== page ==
The first Sunday of September started out dull but warm. It became sunnier early afternoon and decided to get the bus up to Crimsworth and walk back via the dean. We had just enough time to buy pies from the bakers in the square on the way to Commercial Street, with two minutes to spare till the next bus. A walking friend who got on at the same stop, suggested an alternative walk up High Brow Knoll but I didn’t fancy it right then.
The bus emptied at Old Town, leaving us alone to travel to the terminus. Awe-struck by the moorland landscape, we lingered to take photos. My camera strap broke again and Phil fixed it for me (I was not having much luck doing it myself).
We made our way back down the road, cringing when fast motorcycles whizzed by, seeking refuge in the lush verge. It seemed remarkable how different the plants were here, on the moorland edge. Fluffy thistles looked ready to fly off; pale pink flowers wafted in the breeze; seed heads gave the impression of tiny trees emerging behind granite stone walls; marooned gate posts leaned precariously in the soft ground.
A couple of signs indicated footpaths going off to the right but we were put off trying them by a combination of boggy fields and large cows.
We continued to Haworth Old Road where an old waymarker had been attractively re-painted; the writing picked out in bold lack against a stark white background. We turned sharp right onto the road, then left. Grassy Small Shaw Lane zig-zagged downwards, edged by tall evergreens and punctuated by signs declaring the land private and forbidding cycling. At the bottom we were confronted by a large house. A sign directed us left onto a small path. As a couple with a dog exited a gate, we checked with them that the route was passable.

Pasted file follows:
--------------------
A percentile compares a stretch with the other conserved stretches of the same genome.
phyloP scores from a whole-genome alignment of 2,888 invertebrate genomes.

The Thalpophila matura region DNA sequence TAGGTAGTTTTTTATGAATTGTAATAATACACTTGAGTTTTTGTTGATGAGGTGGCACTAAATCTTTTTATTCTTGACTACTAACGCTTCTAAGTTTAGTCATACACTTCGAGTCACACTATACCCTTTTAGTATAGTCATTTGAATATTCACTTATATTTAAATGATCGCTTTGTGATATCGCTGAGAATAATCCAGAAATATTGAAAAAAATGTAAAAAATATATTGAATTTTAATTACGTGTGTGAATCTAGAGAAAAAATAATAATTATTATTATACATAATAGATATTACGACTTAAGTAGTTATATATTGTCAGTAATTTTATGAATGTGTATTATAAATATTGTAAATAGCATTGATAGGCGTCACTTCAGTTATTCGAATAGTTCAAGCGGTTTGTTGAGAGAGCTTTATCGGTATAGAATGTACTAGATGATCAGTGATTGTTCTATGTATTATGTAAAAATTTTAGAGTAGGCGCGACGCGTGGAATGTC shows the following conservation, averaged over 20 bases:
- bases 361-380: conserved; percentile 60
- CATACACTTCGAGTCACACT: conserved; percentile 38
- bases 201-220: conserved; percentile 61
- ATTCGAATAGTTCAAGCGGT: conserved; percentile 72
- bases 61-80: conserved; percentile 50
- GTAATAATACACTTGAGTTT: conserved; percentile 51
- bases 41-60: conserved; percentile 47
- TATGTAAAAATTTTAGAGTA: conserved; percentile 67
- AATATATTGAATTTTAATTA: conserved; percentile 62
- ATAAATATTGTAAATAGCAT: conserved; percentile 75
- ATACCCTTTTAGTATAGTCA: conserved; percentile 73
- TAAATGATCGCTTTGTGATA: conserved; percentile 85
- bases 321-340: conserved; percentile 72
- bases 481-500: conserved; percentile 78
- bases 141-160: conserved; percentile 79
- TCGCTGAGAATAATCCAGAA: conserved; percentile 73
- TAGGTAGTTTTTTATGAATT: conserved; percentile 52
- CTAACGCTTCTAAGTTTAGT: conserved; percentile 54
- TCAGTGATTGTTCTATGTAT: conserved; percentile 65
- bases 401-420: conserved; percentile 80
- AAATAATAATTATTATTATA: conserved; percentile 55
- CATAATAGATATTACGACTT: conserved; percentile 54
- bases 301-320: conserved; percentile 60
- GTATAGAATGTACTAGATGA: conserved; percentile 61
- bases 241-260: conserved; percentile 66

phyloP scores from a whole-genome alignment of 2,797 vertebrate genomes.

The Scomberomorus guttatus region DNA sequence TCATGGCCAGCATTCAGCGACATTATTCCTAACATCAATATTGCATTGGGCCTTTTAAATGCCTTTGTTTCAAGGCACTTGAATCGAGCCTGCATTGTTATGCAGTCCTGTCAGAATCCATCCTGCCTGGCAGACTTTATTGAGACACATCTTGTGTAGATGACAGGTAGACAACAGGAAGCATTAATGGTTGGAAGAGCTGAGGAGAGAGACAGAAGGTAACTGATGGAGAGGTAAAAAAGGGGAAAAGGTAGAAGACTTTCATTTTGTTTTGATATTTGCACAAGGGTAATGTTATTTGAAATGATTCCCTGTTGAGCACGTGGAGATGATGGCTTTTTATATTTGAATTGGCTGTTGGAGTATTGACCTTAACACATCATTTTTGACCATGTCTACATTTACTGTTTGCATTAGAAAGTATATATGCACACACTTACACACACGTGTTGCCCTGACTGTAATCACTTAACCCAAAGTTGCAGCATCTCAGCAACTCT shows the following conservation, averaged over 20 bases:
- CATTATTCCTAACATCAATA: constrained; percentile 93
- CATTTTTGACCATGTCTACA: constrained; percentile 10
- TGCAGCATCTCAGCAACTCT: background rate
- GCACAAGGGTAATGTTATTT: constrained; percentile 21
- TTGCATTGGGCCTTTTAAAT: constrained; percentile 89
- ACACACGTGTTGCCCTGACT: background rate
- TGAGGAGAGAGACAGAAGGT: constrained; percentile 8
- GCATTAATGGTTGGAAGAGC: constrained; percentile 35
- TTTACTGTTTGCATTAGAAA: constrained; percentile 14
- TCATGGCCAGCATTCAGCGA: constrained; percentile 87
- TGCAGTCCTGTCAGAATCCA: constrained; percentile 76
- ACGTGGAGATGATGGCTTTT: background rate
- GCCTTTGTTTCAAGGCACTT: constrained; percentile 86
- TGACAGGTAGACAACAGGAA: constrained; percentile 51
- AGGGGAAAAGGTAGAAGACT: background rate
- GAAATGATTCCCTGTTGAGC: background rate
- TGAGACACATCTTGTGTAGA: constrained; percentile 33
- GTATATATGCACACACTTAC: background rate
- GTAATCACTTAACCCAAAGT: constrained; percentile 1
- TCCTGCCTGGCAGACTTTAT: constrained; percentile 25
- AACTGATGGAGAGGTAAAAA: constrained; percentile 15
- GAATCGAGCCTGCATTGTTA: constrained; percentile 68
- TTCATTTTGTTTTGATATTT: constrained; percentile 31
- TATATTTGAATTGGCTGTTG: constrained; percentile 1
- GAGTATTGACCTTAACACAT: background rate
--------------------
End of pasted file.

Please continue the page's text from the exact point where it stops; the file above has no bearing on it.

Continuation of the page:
As soon as we passed through the gate into a field, I recognised the area from our last visit to the area some years agoi. Small paving helped us navigate marshy meadow where a small copper butterfly sat on a flower.
We soon emerged in the moor-like field which I remembered, particularly the ruins and a good large rock, ideal for a lunch stop. We made our way up to eat our pies, finding it had become much more overgrown in the intervening years, with heather, moss, lichen and pixie cups.
I could hear a dog barking loudly in the distance as soon as I took a bite of pie, convinced myself it was coming nearer and felt a bit jumpy. I knew I was being paranoid but I ate quickly nonetheless.
We continued, through the next gate into dark woodland where the red floor contrasted with deep green foliage. At the start of the old mill ponds, felled trees thwarted our attempts to find a downward path.
I surmised that severe floods since our last visit had caused significant alterations to the landscape. We followed the route marked, upwards, noting a variety of fungi clinging to rotted trunks. Some looked curiously metallic.
I recognised the corner of the dam wall – a huge testament to the region’s industrial heritage – and the gorgeous tree down to our right.
After some investigation, we located a ‘desire path’ through pocked grass land to get back onto the Old Road (where more grass replaced paving). From there, it was a short stretch to Midgehole Road. An exodus from the nearby Blue Pig confirmed that a bus was due and we opted for the easy way home. Although the walk had not been too taxing, the weather had become clammy and I felt tired and overheated. Back in town, we chatted briefly to another friend on his way to the pub. We eschewed the prospect of drinking in favour of coffee and cake at home.
More photos at: https://1drv.ms/f/s!AjkK19zVvfQti4kS20m5dNz6qZdWmg